ADHD Rates Doubled Among U.S. Adults Over 10 Years

If the latest statistics are any indication, attention-deficit/hyperactivity disorder (ADHD) is no longer an issue for children only. Over a 10-year period, ADHD rates more than doubled among American adults, new research shows. However, the rate among children remains much higher than in adults. "While we can't pinpoint the source of the increase in ADHD rates in adults, we can surmise that it has to do with growing recognition of ADHD in the adult populations by doctors and service providers, as well as increased public awareness of ADHD overall," said study co-author Dr. Michael Milham. He is vice president of research at the Child Mind Institute, in New York City. For the study, researchers analyzed data from more than 5 million Kaiser Permanente Northern California patients, and found that the percentage of adults with a diagnosis of ADHD rose from 0.43% in 2007 to 0.96% in 2016. Read More


* Resource Specialist - The Resource Specialist is a certificated, exempt position with Element Education, Inc. (EEI) which operates Dimensions Collaborative and Community Montessori Charter Schools. The Resource Specialist directly reports to the Director of Special Education. The Resource Specialist will work directly with the Director of Special Education to implement the EEI’s Special Education programs and provide support and guidance to Educational Facilitators and parents of students with special needs. To learn more - Click here

* Teacher for Children with Autism - NECC serves students between the ages of 3 and 22 diagnosed with autism, learning disabilities, language delays, intellectual disability, behavior disorders, and related disabilities. The Center provides a full range of educational, residential and treatment programs designed to help children reach their full potential. The goal of maximizing independence serves as the foundation of all Center programs. To learn more - Click here

* Special Education Teacher - Surprise, AZ - The Invo-Progressus Team has incredible opportunities for Special Education Teachers.  We are currently seeking full-time Special Education Teachers for a Structured Teaching 4-8 Classroom, a Preschool Classroom, and a SPED Resource Teacher for a K-8 classroom in Surprise, AZ. To learn more - Click here

* Special Education Teacher - Philadelphia, PA -Invo-Progressus Team has incredible opportunities for Special Education Teachers…or, as we like to call them, Superheroes.  If you use your super powers to help ensure that children have access to the best education possible in the least restrictive environment, we would love for you to join the Invo-Progressus team!  We are currently seeking full-time Special Education Teachers in Philadelphia, PA for the 2019-2020 School Year. To learn more - Click here

* Special Education Teacher - School Steps, an Invo Company, is hiring a Special Education Teacher in San Diego, CA.The qualified Special Education Teacher will teach elementary and/or secondary school subjects including social and prevocational skills to special education students with a variety of neurological, learning, and social/emotional disabilities. To learn more - Click here

* Special Education Teacher - The Pinnacle School, a private, special education day school for college-bound students in grades 2 through 12, seeks a Lower and Middle School Special Education Teacher for a full-time, school-based position (10 months). The Special Education Teacher will provide high quality, data-driven instruction to students aligned with the school’s mission and philosophy. To learn more - Click here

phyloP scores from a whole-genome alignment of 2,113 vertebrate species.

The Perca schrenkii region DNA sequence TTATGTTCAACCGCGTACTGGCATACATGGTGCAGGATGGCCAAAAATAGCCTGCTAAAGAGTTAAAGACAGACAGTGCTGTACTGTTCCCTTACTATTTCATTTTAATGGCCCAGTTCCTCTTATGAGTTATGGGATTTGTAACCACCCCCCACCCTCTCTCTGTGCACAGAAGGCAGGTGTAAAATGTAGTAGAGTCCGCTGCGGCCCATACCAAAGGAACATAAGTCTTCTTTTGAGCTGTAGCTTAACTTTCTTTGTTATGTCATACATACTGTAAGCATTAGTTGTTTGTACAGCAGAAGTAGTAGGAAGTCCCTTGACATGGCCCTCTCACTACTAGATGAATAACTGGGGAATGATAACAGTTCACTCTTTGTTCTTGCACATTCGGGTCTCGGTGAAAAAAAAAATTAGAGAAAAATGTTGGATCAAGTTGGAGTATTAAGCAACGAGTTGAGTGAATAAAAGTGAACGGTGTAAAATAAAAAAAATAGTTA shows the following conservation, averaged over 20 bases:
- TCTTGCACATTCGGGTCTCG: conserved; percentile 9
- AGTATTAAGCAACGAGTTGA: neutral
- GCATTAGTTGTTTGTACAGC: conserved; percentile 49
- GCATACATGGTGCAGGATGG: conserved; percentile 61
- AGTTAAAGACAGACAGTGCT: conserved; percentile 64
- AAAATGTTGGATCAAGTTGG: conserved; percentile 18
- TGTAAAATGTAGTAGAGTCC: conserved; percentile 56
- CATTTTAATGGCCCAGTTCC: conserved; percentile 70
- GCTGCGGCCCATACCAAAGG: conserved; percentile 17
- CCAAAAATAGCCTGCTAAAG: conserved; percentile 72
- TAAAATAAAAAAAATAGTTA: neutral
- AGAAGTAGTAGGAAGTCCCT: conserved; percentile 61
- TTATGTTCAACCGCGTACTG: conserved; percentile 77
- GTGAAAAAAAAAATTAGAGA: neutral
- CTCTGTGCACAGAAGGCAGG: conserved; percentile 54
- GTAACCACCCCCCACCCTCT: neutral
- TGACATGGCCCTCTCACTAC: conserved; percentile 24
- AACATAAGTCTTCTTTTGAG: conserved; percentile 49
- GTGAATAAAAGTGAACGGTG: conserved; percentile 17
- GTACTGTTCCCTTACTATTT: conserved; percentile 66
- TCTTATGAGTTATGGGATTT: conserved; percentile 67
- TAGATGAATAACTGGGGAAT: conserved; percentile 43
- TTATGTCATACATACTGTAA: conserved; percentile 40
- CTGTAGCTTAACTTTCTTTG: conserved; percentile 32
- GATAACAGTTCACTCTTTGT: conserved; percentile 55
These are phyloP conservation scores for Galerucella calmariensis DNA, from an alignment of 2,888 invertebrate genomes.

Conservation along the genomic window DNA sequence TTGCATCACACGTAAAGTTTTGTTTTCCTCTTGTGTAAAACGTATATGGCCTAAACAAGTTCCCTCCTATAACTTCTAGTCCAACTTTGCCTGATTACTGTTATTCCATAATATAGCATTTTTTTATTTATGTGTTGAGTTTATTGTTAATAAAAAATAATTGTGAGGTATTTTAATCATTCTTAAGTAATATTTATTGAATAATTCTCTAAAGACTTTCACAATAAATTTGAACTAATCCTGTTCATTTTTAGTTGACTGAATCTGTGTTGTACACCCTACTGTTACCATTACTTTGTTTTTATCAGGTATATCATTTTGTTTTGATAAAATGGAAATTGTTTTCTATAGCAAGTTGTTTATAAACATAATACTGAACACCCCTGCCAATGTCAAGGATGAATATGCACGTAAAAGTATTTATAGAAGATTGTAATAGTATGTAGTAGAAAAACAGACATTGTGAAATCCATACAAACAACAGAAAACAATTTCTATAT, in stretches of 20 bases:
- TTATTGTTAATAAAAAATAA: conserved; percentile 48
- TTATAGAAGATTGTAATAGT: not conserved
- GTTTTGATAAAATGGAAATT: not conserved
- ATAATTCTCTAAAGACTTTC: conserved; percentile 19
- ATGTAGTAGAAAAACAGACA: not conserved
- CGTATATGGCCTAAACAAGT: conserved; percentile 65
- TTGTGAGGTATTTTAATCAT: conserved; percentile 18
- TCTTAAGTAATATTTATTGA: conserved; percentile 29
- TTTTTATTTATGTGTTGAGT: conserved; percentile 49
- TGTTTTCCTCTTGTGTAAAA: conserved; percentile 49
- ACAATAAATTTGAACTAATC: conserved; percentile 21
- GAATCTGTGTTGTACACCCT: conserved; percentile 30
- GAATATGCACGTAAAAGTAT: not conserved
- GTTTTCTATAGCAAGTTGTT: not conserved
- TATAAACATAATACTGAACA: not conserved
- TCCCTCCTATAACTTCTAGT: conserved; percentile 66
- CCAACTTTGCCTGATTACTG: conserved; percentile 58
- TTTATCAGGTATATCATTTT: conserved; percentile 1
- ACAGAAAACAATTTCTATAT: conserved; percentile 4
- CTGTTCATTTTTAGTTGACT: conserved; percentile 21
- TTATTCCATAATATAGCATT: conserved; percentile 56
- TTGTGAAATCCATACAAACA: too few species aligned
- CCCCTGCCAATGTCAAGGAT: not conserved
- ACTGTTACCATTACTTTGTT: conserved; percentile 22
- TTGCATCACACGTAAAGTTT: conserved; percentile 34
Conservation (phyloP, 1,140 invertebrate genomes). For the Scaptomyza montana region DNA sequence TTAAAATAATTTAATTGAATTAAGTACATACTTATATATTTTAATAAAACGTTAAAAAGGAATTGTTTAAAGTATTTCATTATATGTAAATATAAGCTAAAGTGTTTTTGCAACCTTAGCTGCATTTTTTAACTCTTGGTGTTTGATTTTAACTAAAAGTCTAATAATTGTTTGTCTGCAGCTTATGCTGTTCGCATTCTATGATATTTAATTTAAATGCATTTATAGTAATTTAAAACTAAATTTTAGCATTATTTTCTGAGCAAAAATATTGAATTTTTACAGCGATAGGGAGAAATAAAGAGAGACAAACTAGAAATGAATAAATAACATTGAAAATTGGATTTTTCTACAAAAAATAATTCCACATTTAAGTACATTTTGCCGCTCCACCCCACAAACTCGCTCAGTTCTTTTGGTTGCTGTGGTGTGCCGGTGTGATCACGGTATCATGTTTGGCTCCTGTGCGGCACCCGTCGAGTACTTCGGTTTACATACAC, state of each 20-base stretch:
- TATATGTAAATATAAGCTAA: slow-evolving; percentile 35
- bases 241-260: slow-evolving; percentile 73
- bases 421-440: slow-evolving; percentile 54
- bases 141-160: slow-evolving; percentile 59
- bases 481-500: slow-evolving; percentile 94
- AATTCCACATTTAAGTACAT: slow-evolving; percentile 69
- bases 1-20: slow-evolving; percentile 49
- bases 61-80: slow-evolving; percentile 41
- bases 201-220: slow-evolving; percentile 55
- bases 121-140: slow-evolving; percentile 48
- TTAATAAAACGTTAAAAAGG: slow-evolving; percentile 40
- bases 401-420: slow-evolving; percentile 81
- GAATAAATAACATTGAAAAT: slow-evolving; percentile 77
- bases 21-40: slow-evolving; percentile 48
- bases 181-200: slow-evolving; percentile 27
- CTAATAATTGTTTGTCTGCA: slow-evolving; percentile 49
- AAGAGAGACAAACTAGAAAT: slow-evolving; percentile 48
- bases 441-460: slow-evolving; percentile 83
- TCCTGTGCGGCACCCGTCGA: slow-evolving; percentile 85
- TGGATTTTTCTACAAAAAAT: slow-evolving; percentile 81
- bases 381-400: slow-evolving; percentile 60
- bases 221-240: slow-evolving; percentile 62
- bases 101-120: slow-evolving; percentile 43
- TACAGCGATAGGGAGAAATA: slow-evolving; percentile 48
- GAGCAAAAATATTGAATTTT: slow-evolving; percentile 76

* Special Education Teacher - Eastern Illinois Area of Special Education (Charleston, IL). Spec. Ed. Teacher. Develop materials for indiv. programs, goals/objectives for students, and evaluate acad/therapeutic/social growth for Spec. Ed students (K – age 21). Keep records and progress reports. Give standardized tests, other evaluative materials, maintain IEPs. To learn more - Click here

* Teacher - Under general supervision, plans and implements academic lessons, activities and plans for students in an assigned program.  Assesses student’s academic abilities and educational needs; develops goals and objectives for the academic portion of the student’s IEPs.  Develops, plans and implements lesson plans that meet identified goals and which incorporate student behavioral characteristics and communication abilities. To learn more - Click here

* Special Ed Teacher-Certified - The Home for Little Wanderers Southeast Campus seeks a SPED Teacher for their Plymouth-based program. Under the direction of the Principal, the Teacher leads development and implementation of curricula to multiple small-ratio, therapeutic classrooms of special education students primarily presenting with emotional impairments and performing at varying academic levels. To learn more - Click here 

* Special Ed Teacher - The Home at Walpole seeks a Special Education Teacher for their Massachusetts Chapter 766 Special Education School, Clifford Academy. Clifford Academy provides a year-round engaging and comprehensive program focused on education, career development, recreation/fitness, and an individualized therapeutic approach. To Learn more - Click here

* Special Education Teacher - Wake up every morning knowing you have the power and the tools to change lives. EBS is the employer of choice for special education teachers who truly want to help children learn, evolve, and grow. Join us, and we’ll give you everything you need to fuel your passion as a special education teacher. To learn more - Click here

If you are an Employer looking for excellent special education staff - Click here for more information

Food For Thought..........

Too often we underestimate the power of a touch, a smile, a kind word, a listening ear, an honest compliment, or the smallest act of caring, all of which have the potential to turn a life around.

                                                                           Leo F. Buscaglia